Sebastiano del Piombo (c.1485-1547) was a close associate and rival of the central artistic figures of the High Renaissance, notably Michelangelo and Raphael. After the death of Raphael and the departure of Michelangelo from Rome, Sebastiano became the dominant artistic personality in the city. Despite being one of most significant artistic figures of the period, he remains the last artist of major importance in the western canon about whom no recent work has been published in English.
In this study, Piers Baker-Bates approaches Sebastiano’s career through analysis of the patrons he attracted following his arrival at Rome. The first half of the book concentrates on Sebastiano’s network of patrons, predominantly Italian, who had strong factional ties to the Imperial camp; the second half discusses Sebastiano’s relationship with his principal Spanish patrons. Sebastiano is a leading example of a transcultural artist in the sixteenth century and his relationship with Spain was fundamental to the development of his career
The author investigates the domination of Sebastiano’s career by patrons who had geographically different origins, but who were all were members of a wider network of Imperial loyalties. Thus Baker-Bates removes Sebastiano from the shadow of his contemporaries, bringing him to life for the reader as an artistic personality in his own right. Baker-Bates’ characterization of the Rome in which Sebastiano made his career differs from previous scholarly accounts, and he describes how Sebastiano was ideally suited to flourish in the environment he depicts.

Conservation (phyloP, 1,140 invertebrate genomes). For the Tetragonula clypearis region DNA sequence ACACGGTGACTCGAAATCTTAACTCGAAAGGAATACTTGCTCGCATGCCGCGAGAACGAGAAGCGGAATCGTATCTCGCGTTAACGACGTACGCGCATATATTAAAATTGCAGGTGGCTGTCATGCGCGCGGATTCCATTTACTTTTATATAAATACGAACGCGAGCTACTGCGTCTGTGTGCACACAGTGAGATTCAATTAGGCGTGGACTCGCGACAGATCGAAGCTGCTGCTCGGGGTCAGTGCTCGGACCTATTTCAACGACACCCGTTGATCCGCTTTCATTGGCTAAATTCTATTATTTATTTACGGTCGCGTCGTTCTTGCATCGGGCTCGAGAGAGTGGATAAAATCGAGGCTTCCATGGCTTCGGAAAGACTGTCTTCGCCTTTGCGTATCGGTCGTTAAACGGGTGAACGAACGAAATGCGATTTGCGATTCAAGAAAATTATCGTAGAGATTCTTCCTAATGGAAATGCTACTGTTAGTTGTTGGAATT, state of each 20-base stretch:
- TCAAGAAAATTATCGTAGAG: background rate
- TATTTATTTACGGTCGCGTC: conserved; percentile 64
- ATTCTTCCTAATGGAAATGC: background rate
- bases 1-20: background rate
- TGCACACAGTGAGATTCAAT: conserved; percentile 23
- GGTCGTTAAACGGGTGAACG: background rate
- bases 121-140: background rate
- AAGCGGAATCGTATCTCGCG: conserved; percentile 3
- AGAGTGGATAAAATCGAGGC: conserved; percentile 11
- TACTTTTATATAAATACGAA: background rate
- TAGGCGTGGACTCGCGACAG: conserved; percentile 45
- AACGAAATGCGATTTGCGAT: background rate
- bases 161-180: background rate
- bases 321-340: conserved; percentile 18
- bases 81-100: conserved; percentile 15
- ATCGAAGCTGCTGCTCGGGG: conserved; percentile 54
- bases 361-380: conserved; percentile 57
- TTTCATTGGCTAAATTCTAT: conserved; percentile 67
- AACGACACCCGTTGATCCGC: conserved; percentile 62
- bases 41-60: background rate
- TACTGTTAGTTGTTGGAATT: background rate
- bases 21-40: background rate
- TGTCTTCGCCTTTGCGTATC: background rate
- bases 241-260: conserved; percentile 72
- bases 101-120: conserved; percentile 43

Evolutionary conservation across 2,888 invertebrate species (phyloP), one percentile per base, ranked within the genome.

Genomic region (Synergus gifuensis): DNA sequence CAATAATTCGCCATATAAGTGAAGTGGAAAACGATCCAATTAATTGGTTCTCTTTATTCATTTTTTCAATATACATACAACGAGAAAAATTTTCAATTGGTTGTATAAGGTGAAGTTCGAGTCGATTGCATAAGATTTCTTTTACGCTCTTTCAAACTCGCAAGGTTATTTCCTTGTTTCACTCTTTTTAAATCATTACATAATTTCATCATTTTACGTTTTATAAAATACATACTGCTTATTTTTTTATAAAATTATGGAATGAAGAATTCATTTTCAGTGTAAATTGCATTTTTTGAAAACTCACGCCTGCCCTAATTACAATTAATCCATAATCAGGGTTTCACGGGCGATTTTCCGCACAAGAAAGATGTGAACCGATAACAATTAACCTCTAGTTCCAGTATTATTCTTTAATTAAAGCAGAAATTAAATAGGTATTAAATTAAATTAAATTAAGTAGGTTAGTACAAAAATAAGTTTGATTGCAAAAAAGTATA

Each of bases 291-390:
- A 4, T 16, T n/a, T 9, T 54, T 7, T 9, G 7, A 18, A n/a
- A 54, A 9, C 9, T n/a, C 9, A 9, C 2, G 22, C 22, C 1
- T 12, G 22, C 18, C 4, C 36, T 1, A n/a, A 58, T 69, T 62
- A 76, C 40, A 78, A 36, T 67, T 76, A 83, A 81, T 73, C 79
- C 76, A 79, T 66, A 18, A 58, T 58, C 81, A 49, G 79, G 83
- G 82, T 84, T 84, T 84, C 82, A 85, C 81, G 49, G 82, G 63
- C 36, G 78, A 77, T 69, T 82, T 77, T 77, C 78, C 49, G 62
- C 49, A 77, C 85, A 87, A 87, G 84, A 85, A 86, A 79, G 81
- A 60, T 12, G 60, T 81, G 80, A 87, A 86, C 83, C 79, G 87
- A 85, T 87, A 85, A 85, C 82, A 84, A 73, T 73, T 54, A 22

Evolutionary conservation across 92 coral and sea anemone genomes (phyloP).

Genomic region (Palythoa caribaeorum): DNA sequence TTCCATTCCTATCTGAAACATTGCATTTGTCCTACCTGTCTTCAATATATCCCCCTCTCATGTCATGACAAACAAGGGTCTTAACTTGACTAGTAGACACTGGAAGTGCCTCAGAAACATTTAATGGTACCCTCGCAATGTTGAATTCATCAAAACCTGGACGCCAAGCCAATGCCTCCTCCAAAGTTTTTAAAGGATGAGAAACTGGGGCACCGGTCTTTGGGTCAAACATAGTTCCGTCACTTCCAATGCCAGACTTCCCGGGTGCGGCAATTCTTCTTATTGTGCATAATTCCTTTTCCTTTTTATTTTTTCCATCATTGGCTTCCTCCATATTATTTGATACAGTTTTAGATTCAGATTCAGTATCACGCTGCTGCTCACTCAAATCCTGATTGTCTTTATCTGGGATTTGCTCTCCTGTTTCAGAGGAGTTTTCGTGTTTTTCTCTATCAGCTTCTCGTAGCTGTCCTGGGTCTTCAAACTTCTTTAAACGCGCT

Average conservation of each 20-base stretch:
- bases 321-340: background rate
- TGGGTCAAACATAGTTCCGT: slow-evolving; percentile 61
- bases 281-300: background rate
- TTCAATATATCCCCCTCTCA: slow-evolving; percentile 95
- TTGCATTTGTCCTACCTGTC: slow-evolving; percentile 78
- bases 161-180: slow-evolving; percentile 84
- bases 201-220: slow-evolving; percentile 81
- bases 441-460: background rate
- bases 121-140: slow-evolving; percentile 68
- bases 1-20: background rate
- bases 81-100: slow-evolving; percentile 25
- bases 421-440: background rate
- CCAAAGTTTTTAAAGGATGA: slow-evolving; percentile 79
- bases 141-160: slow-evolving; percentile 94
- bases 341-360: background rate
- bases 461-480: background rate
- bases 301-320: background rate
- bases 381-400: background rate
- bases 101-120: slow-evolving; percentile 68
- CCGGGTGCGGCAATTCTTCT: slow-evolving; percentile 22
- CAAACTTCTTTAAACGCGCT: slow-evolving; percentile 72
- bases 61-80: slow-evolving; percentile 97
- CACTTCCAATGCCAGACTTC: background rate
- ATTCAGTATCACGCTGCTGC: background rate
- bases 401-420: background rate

Sebastiano del Piombo and the World of Spanish Rome thus re-appraises not only Sebastiano’s place in the canon of Renaissance art but, using him as a lens, also the cultural worlds of Early Modern Italy and Spain in which he operated.
List of Figures viii
1 Introduction: Sebastiano del Piombo as a historical construct 1
2 Rome: Coda Mundi 15
3 Filippo Sergardi: between Siena and the Empire 35
4 The dual loyalties of the Bishop of Vaison 63
5 Don Jerónimo de Vich: ambassador and art patron 95
6 Don Gonzalo Diez de Lerma: between Burgos and Rome 131
7 Francesco de los Cobos and Ferrante Gonzaga: the paradigm
of Spain and Italy 164
A forum for the critical inquiry of the visual arts in the early modern world, Visual Culture in Early Modernity promotes new models of inquiry and new narratives of early modern art and its history. We welcome proposals for both monographs and essay collections that consider the cultural production and reception of images and objects. The range of topics covered in this series includes, but is not limited to, painting, sculpture and architecture as well as material objects, such as domestic furnishings, religious and/or ritual accessories, costume, scientific/medical apparata, erotica, ephemera and printed matter. We seek innovative investigations of western and non-western visual culture produced between 1400 and 1800.